Bookmark   April 15, 2008 at 2:30PM
Thank you for reporting this comment. Undo
paigect(z6a CT)

I second the Japanese hollies (Ilex crenata). I have 'Steeds' and 'Compacta' and they are both doing great, and no pricklies. They can also tolerate the part shade conditions that most foundation plants have to live with. I know I am going to jinx myself with this, but they are the easiest evergreen I have tried to grow - - no winterburn is really the best part. Plus, they are very attractive! They look great with something light and airy, like Moonbeam coreopsis, in front of them.

'Steeds' would make a very nice replacement for the Alberta spruces flanking the door. I agree with dtd - - I just don't like the Alberta spruces. In my opinion, they are too puffy or something. And I have two of them (given to me for free), but my long term plan is to replace mine with Japanese hollies.

If you are thinking about Chamaecyparis (sp?) pisifera, since they are so soft to the touch, think twice before using them as foundations plants. All three of mine were crushed into a very unpleasant form by winter snow within two years of planting. Gorgeous, but useless, in my opinion.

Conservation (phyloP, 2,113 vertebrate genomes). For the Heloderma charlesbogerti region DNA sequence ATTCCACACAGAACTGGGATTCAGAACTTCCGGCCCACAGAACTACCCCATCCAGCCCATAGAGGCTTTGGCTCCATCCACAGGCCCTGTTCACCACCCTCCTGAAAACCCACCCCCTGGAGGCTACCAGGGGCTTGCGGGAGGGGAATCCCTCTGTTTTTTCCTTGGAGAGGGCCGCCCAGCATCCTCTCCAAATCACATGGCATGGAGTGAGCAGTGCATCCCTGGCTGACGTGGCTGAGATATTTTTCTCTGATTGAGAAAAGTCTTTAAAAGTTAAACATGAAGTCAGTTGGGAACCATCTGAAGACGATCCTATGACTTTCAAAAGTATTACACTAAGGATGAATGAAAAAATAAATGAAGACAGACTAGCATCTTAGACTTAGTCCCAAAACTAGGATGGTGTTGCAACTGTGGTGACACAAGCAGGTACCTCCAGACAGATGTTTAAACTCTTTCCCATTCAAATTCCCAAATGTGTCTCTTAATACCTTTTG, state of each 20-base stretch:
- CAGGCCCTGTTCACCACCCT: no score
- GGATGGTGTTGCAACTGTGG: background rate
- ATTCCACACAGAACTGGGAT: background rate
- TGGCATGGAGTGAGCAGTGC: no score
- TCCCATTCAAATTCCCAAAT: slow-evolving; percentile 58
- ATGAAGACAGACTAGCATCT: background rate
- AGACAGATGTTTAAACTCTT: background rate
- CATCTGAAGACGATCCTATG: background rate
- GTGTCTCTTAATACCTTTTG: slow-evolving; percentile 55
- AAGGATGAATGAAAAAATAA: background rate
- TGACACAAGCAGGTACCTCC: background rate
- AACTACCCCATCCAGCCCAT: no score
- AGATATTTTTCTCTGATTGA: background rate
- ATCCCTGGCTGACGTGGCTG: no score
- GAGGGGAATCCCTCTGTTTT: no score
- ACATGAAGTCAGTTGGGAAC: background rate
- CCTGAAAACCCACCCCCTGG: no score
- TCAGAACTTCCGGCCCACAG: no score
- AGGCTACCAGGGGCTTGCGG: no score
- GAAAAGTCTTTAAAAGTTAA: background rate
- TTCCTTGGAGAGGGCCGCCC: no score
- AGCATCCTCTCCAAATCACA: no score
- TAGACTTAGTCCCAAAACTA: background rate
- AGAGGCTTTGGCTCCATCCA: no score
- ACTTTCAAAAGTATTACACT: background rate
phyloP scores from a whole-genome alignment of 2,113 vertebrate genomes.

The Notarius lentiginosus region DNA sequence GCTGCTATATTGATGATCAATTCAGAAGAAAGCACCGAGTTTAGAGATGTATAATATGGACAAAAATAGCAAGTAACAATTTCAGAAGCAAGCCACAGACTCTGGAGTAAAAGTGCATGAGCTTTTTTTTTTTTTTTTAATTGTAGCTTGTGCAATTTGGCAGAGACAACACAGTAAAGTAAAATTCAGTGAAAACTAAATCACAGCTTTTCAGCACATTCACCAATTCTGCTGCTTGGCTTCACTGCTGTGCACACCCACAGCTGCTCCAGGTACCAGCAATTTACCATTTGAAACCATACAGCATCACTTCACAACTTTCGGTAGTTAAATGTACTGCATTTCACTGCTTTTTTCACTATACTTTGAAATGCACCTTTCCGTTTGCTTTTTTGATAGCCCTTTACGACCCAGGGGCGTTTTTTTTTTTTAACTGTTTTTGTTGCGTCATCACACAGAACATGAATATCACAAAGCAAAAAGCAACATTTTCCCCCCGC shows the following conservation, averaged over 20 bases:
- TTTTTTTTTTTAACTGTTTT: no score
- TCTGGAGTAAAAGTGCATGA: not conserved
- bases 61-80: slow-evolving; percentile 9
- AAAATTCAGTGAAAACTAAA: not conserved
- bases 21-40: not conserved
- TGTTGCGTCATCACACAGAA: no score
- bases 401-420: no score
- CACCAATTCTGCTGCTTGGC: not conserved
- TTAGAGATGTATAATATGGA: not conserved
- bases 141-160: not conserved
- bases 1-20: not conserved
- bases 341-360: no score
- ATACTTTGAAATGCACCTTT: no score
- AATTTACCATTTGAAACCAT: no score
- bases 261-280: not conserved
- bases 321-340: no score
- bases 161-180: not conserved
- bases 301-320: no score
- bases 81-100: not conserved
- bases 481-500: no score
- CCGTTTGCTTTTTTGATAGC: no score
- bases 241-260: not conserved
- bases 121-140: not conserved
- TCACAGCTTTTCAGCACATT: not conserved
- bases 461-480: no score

Inkberry holly is also softer to the touch, so you might also consider that.

Good luck!

    Bookmark   April 15, 2008 at 10:17PM
Thank you for reporting this comment. Undo
paigect(z6a CT)

Also, look at yews - - great foundation plants, very very soft.

    Bookmark   April 16, 2008 at 5:46PM
Thank you for reporting this comment. Undo

Since you have kids, make sure that either you get non-fruiting ones or teach the young ones that the pretty red berries on the yews are toxic. Otherwise, yes they are great, hardy shrubs since you don't have deer.

    Bookmark   April 18, 2008 at 8:57PM
Sign Up to comment
More Discussions
No spray cherry, apple, and pear tree recommendations?
I have larger area of my yard, where at some point...
Web design resources: blogs & designer websites
I have two garden-related confessions to make today...
Hummingbird Spring Migration 2015
I've been checking regularly and finally today there...
claireplymouth z6b coastal MA
Why Animals Do Not Touch the Compost Pile In My Backyard?
I have been doing compost in my backyard for two years....
Landscape Design Council Awards at Boston Flower & Garden Show
I received a press release from Frances Wheeler regarding...
Sponsored Products
Besa Lighting | Trilo 15 Pendant Light
$252.00 | YLighting
Baxton Studio Duncombe Upholstered Wingback Platform Bed - CF8356-QUEEN-WHITE
$399.99 | Hayneedle
Signature Havannah Cocoa Brown 50 x 84-Inch Sheer Curtain
$37.95 | Bellacor
Progress Lighting 100-watt Landscape Lighting Transformer P8517-31
$81.00 | Home Depot
Los Angeles Dodgers Stack-Its Box
$16.99 | zulily
Outdoor Roll up Shade
Silver Gray Non-sanded Tile Grout
$25.00 | TileBar
Blue Green Swivel Outdoor Lounge Chair, Patio Furniture
People viewed this after searching for:
© 2015 Houzz Inc. Houzz® The new way to design your home™